As National Women’s History Month comes to a close, I’d like to share the story of my friend Audrey — a woman whose compassion, perseverance, strength and resilience certainly merit an honorable mention in the Women’s Hall of Fame. I met Audrey more than 30 years ago, when she was preparing to leave her own home to move in to care for her father. Like millions of American women do every day, she balanced working full time with family caregiving. What makes Audrey’s story remarkable to me is the number of times in her life that she has given of herself to care for others.
After her father passed away, Audrey took on the responsibility to care for her two aunts. And though they lived in another state — hours away by car — Audrey made the journey every weekend to cook, clean and manage their financial matters. Somewhere in the course of her caregiving, doctors found that Audrey had colon cancer. And, though her treatments of radiation and chemotherapy were consuming, cancer didn’t stop Audrey from taking on additional caregiving duties. She opened her home to a niece with a newborn daughter who needed a roof over their heads and a helping hand through life’s challenges.
While Audrey beat cancer, she lost her job, and when Hurricane Irene struck upstate New York, she lost her home as well.
But that didn’t stop Audrey from helping others. Shortly after Audrey found a home in a new town, she signed up as a volunteer to provide respite care so other family caregivers could take a much-needed break.
Through her experiences as a family caregiver, Audrey had learned the importance of respite care programs, like adult day services or periodic visits in the home. These programs allow family caregivers to take some time off to recharge, so they have the strength, energy and spirit to carry on.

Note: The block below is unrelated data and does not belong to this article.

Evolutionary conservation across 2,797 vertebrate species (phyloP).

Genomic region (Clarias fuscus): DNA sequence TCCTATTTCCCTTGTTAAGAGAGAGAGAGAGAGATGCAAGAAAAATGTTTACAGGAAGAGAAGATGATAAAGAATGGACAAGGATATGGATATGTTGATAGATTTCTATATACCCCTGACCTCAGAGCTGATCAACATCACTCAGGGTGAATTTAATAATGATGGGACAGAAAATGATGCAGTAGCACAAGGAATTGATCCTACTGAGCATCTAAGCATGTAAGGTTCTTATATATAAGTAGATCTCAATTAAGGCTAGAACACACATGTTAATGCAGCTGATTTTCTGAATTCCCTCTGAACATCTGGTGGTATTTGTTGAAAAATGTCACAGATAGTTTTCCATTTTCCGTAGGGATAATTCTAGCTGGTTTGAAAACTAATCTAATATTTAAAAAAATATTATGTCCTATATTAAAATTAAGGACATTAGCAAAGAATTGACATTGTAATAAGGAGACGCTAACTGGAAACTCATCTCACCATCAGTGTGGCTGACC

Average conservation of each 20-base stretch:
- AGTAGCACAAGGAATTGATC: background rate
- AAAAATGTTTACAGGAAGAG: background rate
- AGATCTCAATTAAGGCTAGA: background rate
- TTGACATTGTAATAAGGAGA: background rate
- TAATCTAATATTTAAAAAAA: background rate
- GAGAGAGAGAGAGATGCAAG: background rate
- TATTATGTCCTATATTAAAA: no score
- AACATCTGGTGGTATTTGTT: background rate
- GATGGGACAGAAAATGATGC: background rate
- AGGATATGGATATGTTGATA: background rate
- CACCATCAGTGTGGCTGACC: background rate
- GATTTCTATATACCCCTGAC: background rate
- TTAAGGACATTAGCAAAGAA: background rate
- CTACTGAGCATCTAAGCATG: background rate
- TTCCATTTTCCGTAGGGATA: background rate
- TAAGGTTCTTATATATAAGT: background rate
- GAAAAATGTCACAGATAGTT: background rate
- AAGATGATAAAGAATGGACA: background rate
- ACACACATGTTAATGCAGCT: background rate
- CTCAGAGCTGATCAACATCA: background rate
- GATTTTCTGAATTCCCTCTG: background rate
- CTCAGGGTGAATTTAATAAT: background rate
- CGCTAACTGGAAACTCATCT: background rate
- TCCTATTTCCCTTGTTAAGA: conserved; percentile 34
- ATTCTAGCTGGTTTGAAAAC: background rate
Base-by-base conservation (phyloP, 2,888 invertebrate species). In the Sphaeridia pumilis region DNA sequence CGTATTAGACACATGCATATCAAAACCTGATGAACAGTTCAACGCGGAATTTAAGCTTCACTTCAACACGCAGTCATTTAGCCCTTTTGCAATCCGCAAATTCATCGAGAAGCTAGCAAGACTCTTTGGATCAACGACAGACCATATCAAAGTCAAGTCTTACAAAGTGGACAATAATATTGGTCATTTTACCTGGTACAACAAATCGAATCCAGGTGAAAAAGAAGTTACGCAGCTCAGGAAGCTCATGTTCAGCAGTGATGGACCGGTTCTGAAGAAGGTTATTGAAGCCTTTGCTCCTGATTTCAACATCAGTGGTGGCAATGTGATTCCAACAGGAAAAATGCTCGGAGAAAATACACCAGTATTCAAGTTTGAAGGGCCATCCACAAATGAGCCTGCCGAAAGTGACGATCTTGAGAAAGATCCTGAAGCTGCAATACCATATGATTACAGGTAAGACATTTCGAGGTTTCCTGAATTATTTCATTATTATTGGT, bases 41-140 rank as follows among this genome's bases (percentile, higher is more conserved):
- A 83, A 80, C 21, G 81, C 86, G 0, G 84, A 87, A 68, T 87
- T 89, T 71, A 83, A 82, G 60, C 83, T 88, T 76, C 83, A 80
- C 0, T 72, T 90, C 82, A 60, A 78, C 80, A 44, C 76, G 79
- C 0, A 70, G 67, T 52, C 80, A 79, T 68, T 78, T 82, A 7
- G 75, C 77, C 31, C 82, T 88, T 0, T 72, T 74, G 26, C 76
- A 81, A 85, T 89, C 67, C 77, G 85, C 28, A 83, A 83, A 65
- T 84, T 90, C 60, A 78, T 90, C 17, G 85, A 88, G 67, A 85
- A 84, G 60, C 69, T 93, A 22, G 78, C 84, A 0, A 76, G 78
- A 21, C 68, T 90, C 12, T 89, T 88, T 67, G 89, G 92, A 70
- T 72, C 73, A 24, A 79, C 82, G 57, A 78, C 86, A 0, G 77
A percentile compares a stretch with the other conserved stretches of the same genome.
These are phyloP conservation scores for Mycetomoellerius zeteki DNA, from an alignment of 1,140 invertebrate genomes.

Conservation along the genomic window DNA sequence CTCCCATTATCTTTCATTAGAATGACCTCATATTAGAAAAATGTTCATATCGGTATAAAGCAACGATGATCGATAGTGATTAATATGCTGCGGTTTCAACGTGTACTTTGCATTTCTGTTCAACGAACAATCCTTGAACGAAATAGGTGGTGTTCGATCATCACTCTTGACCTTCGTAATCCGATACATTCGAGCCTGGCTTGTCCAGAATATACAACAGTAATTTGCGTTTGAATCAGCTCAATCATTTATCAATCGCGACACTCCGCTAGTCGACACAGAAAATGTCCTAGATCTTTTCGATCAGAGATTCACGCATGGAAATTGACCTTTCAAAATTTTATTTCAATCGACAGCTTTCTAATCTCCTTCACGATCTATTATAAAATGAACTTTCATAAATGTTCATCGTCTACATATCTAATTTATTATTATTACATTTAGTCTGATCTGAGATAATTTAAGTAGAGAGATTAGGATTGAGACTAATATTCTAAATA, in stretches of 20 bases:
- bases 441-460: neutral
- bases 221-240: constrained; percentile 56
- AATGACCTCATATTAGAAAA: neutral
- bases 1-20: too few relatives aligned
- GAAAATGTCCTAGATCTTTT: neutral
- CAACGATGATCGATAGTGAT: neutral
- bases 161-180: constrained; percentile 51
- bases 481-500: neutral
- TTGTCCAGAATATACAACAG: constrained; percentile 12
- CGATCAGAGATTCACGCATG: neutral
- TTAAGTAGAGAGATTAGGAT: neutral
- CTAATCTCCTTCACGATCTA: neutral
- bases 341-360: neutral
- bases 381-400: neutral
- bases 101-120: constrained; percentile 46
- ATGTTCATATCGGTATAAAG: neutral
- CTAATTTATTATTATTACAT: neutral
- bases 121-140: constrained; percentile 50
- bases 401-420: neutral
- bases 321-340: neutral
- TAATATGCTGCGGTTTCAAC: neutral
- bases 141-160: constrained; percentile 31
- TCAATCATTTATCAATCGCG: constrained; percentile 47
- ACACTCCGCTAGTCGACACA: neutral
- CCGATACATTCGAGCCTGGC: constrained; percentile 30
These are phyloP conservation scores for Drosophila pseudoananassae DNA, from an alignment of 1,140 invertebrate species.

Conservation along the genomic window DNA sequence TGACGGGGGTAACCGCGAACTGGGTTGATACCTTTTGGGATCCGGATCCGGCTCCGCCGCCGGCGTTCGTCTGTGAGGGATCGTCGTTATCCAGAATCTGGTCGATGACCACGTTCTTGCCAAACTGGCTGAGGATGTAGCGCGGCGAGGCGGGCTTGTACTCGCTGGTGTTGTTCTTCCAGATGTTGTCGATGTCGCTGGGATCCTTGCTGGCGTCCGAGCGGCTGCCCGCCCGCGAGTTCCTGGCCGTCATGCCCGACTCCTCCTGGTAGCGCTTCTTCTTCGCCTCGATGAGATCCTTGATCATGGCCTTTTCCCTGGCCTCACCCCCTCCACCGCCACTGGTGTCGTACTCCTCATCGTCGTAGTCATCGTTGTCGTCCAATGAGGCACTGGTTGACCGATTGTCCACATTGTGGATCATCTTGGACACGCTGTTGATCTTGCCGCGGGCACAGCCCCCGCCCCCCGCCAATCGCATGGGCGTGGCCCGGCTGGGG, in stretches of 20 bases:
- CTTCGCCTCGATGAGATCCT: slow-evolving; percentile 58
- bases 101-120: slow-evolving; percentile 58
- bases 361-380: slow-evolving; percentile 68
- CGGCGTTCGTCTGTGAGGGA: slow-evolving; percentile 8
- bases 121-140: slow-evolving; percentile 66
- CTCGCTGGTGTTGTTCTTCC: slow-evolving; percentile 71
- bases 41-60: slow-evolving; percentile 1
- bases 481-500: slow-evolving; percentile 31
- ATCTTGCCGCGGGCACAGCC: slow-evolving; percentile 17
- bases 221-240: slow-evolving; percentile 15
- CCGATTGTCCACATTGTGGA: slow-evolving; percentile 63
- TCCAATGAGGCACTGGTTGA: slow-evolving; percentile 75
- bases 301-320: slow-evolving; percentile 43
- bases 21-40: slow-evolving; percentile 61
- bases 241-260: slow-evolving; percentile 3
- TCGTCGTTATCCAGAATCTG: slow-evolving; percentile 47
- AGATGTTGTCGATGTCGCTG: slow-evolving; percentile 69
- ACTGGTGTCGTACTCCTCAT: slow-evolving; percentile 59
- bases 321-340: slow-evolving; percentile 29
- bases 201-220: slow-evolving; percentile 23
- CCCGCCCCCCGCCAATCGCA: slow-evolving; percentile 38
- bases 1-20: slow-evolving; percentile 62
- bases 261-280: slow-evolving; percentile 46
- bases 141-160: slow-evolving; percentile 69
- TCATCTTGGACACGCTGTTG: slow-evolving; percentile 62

Audrey’s story and our friendship motivate me in my work at AARP. We’re fighting for commonsense solutions — like respite care — to help make big responsibilities a little bit easier for family caregivers. Here are some updates of progress made this year:
- In Wyoming, the state legislature voted to expand their respite program by more than 10 percent — a powerful victory for the state’s 72,000 family caregivers.
- In Wisconsin, we’re working to preserve Family Care — a program nationally recognized for its effectiveness in allowing people to live independently at home instead of in costly nursing homes.
- In Connecticut and Maine, we’re fighting proposed cuts in respite and home care that might cause thousands to lose their services and even their ability to live independently.
Sadly, last November, Audrey learned that she again has cancer. True to her nature, Audrey has already started her treatments and checked in with the home visiting organization to ask about the health of one of her “clients.” AARP’s motto is “To serve, not to be served,” and Audrey exemplifies that motto more than anyone else I know.
Elaine Ryan is the vice president of State Advocacy and Strategy Integration (SASI) for AARP. She leads a team of dedicated legislative staff members who work with AARP state offices to advance advocacy with governors and state legislators, helping people 50-plus attain and maintain their health and financial security.
Follow Elaine on Twitter: @RoamTheDomes.